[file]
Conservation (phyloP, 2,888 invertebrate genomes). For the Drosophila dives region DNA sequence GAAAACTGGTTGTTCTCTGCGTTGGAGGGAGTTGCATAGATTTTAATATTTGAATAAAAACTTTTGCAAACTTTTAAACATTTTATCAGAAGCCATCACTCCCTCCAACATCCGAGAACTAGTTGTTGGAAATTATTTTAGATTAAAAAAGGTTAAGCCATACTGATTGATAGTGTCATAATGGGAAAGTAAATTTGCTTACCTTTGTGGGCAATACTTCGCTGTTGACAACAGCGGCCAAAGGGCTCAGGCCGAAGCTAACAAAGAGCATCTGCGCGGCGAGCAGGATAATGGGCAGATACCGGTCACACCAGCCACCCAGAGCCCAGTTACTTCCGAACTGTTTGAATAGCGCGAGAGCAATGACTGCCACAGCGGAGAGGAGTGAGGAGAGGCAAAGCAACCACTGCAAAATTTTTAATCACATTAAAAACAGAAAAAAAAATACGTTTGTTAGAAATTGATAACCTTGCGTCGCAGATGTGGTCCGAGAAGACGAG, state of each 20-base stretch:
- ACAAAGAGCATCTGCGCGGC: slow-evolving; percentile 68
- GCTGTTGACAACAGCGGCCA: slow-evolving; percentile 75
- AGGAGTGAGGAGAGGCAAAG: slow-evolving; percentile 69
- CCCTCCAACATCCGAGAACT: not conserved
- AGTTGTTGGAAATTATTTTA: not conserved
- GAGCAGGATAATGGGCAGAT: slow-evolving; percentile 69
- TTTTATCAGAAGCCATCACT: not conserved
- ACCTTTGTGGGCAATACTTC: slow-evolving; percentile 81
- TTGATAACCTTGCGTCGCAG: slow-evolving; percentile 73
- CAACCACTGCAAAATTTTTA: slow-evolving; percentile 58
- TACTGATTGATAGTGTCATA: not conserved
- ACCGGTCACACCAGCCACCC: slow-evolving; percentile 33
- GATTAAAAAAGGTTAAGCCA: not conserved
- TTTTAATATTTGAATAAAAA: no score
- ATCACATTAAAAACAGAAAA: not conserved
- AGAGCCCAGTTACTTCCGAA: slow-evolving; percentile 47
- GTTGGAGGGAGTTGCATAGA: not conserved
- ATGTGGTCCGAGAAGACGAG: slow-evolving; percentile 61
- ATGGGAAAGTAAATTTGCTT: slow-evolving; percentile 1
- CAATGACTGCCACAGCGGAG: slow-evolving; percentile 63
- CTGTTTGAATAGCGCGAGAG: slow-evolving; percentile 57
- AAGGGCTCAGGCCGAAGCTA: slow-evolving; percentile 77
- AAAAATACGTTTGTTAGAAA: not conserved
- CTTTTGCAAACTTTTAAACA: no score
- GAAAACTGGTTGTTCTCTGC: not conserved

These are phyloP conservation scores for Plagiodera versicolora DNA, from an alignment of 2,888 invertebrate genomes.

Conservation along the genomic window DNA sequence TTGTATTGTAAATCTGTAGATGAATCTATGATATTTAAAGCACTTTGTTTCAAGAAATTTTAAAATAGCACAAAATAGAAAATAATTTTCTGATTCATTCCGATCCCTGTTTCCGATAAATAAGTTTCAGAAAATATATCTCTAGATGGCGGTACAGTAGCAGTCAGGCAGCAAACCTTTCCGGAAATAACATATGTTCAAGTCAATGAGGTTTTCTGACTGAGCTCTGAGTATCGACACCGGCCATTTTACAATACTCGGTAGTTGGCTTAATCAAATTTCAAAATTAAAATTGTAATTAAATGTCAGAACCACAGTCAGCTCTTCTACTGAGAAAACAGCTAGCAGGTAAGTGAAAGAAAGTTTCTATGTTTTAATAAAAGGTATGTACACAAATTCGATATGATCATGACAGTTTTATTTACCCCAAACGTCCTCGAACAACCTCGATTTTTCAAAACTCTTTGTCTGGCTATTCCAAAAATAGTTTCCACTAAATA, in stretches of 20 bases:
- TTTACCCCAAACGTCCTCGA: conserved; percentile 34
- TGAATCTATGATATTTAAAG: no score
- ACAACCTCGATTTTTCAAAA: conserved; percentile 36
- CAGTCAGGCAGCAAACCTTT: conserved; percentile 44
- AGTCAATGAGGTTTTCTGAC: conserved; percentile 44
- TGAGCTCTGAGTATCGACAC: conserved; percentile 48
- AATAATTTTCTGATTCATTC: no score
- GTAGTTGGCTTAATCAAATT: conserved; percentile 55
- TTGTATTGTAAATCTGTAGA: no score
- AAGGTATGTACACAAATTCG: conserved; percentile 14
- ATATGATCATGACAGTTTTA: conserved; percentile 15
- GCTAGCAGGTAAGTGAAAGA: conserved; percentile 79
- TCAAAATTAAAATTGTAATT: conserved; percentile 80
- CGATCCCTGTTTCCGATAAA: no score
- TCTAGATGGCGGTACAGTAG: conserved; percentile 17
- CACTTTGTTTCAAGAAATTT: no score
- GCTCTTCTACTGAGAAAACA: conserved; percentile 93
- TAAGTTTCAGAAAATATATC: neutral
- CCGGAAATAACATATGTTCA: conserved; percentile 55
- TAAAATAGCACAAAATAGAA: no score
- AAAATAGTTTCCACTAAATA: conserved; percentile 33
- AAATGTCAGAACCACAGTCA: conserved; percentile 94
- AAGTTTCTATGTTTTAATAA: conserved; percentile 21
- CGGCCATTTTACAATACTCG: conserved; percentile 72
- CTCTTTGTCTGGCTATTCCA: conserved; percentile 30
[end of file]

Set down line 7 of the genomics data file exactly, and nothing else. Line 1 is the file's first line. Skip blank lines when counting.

- GAGCAGGATAATGGGCAGAT: slow-evolving; percentile 69